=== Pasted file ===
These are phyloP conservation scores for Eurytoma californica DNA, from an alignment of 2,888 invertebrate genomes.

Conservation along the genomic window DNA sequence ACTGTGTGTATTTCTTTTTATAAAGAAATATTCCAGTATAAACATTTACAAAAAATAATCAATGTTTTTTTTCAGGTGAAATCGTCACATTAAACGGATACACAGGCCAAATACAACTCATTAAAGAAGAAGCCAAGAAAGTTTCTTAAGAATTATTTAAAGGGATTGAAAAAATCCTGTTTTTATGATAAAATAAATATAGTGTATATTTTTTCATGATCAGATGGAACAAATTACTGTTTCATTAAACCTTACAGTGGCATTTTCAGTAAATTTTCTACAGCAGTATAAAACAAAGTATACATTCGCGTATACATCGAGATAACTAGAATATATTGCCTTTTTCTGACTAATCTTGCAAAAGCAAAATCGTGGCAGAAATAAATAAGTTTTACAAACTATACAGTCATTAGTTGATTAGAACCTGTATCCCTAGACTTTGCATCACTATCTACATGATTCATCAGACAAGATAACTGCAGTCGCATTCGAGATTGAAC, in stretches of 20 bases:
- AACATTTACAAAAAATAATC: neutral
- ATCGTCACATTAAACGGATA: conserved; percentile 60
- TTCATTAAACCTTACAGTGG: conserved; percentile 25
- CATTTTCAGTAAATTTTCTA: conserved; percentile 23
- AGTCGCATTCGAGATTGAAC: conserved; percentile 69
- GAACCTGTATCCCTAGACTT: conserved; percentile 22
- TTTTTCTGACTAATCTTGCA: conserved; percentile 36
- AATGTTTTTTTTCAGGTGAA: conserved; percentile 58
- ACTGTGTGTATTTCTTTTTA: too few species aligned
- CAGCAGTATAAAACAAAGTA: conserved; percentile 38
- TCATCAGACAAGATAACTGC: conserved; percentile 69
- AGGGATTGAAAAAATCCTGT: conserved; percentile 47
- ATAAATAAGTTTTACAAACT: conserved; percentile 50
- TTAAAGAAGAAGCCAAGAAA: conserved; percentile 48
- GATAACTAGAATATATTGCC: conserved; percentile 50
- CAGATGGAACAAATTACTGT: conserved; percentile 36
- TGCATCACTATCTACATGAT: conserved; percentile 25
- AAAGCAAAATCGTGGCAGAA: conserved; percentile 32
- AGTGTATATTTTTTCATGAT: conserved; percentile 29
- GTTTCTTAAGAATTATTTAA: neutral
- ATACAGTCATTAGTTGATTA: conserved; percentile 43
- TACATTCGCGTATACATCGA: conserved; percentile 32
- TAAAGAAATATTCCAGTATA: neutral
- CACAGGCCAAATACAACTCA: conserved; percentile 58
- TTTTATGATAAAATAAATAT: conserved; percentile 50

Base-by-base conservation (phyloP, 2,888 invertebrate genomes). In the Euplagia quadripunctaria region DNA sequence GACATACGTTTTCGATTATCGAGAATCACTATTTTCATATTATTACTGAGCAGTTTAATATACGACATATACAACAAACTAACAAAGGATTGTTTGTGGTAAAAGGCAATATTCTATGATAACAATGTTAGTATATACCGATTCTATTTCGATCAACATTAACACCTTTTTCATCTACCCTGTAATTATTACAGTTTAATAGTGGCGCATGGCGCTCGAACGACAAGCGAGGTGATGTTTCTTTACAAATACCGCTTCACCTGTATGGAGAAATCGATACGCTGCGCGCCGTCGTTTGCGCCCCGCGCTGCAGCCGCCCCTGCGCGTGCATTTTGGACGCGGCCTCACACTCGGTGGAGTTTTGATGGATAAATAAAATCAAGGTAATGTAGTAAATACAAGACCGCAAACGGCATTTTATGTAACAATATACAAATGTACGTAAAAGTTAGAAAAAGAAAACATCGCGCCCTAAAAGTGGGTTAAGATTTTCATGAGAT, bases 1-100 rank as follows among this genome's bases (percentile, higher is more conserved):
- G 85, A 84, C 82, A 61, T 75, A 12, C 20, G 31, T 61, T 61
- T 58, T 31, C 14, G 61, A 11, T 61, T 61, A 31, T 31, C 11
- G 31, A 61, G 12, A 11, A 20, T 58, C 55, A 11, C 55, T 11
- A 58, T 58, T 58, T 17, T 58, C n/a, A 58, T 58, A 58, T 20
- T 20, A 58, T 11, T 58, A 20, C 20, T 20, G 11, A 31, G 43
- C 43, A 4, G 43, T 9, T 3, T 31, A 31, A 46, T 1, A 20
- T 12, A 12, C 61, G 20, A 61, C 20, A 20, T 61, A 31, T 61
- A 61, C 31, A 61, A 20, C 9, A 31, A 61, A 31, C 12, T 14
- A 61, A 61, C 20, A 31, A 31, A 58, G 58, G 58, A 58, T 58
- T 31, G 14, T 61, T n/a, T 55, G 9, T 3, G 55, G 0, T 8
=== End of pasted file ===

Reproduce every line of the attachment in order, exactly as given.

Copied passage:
These are phyloP conservation scores for Eurytoma californica DNA, from an alignment of 2,888 invertebrate genomes.

Conservation along the genomic window DNA sequence ACTGTGTGTATTTCTTTTTATAAAGAAATATTCCAGTATAAACATTTACAAAAAATAATCAATGTTTTTTTTCAGGTGAAATCGTCACATTAAACGGATACACAGGCCAAATACAACTCATTAAAGAAGAAGCCAAGAAAGTTTCTTAAGAATTATTTAAAGGGATTGAAAAAATCCTGTTTTTATGATAAAATAAATATAGTGTATATTTTTTCATGATCAGATGGAACAAATTACTGTTTCATTAAACCTTACAGTGGCATTTTCAGTAAATTTTCTACAGCAGTATAAAACAAAGTATACATTCGCGTATACATCGAGATAACTAGAATATATTGCCTTTTTCTGACTAATCTTGCAAAAGCAAAATCGTGGCAGAAATAAATAAGTTTTACAAACTATACAGTCATTAGTTGATTAGAACCTGTATCCCTAGACTTTGCATCACTATCTACATGATTCATCAGACAAGATAACTGCAGTCGCATTCGAGATTGAAC, in stretches of 20 bases:
- AACATTTACAAAAAATAATC: neutral
- ATCGTCACATTAAACGGATA: conserved; percentile 60
- TTCATTAAACCTTACAGTGG: conserved; percentile 25
- CATTTTCAGTAAATTTTCTA: conserved; percentile 23
- AGTCGCATTCGAGATTGAAC: conserved; percentile 69
- GAACCTGTATCCCTAGACTT: conserved; percentile 22
- TTTTTCTGACTAATCTTGCA: conserved; percentile 36
- AATGTTTTTTTTCAGGTGAA: conserved; percentile 58
- ACTGTGTGTATTTCTTTTTA: too few species aligned
- CAGCAGTATAAAACAAAGTA: conserved; percentile 38
- TCATCAGACAAGATAACTGC: conserved; percentile 69
- AGGGATTGAAAAAATCCTGT: conserved; percentile 47
- ATAAATAAGTTTTACAAACT: conserved; percentile 50
- TTAAAGAAGAAGCCAAGAAA: conserved; percentile 48
- GATAACTAGAATATATTGCC: conserved; percentile 50
- CAGATGGAACAAATTACTGT: conserved; percentile 36
- TGCATCACTATCTACATGAT: conserved; percentile 25
- AAAGCAAAATCGTGGCAGAA: conserved; percentile 32
- AGTGTATATTTTTTCATGAT: conserved; percentile 29
- GTTTCTTAAGAATTATTTAA: neutral
- ATACAGTCATTAGTTGATTA: conserved; percentile 43
- TACATTCGCGTATACATCGA: conserved; percentile 32
- TAAAGAAATATTCCAGTATA: neutral
- CACAGGCCAAATACAACTCA: conserved; percentile 58
- TTTTATGATAAAATAAATAT: conserved; percentile 50

Base-by-base conservation (phyloP, 2,888 invertebrate genomes). In the Euplagia quadripunctaria region DNA sequence GACATACGTTTTCGATTATCGAGAATCACTATTTTCATATTATTACTGAGCAGTTTAATATACGACATATACAACAAACTAACAAAGGATTGTTTGTGGTAAAAGGCAATATTCTATGATAACAATGTTAGTATATACCGATTCTATTTCGATCAACATTAACACCTTTTTCATCTACCCTGTAATTATTACAGTTTAATAGTGGCGCATGGCGCTCGAACGACAAGCGAGGTGATGTTTCTTTACAAATACCGCTTCACCTGTATGGAGAAATCGATACGCTGCGCGCCGTCGTTTGCGCCCCGCGCTGCAGCCGCCCCTGCGCGTGCATTTTGGACGCGGCCTCACACTCGGTGGAGTTTTGATGGATAAATAAAATCAAGGTAATGTAGTAAATACAAGACCGCAAACGGCATTTTATGTAACAATATACAAATGTACGTAAAAGTTAGAAAAAGAAAACATCGCGCCCTAAAAGTGGGTTAAGATTTTCATGAGAT, bases 1-100 rank as follows among this genome's bases (percentile, higher is more conserved):
- G 85, A 84, C 82, A 61, T 75, A 12, C 20, G 31, T 61, T 61
- T 58, T 31, C 14, G 61, A 11, T 61, T 61, A 31, T 31, C 11
- G 31, A 61, G 12, A 11, A 20, T 58, C 55, A 11, C 55, T 11
- A 58, T 58, T 58, T 17, T 58, C n/a, A 58, T 58, A 58, T 20
- T 20, A 58, T 11, T 58, A 20, C 20, T 20, G 11, A 31, G 43
- C 43, A 4, G 43, T 9, T 3, T 31, A 31, A 46, T 1, A 20
- T 12, A 12, C 61, G 20, A 61, C 20, A 20, T 61, A 31, T 61
- A 61, C 31, A 61, A 20, C 9, A 31, A 61, A 31, C 12, T 14
- A 61, A 61, C 20, A 31, A 31, A 58, G 58, G 58, A 58, T 58
- T 31, G 14, T 61, T n/a, T 55, G 9, T 3, G 55, G 0, T 8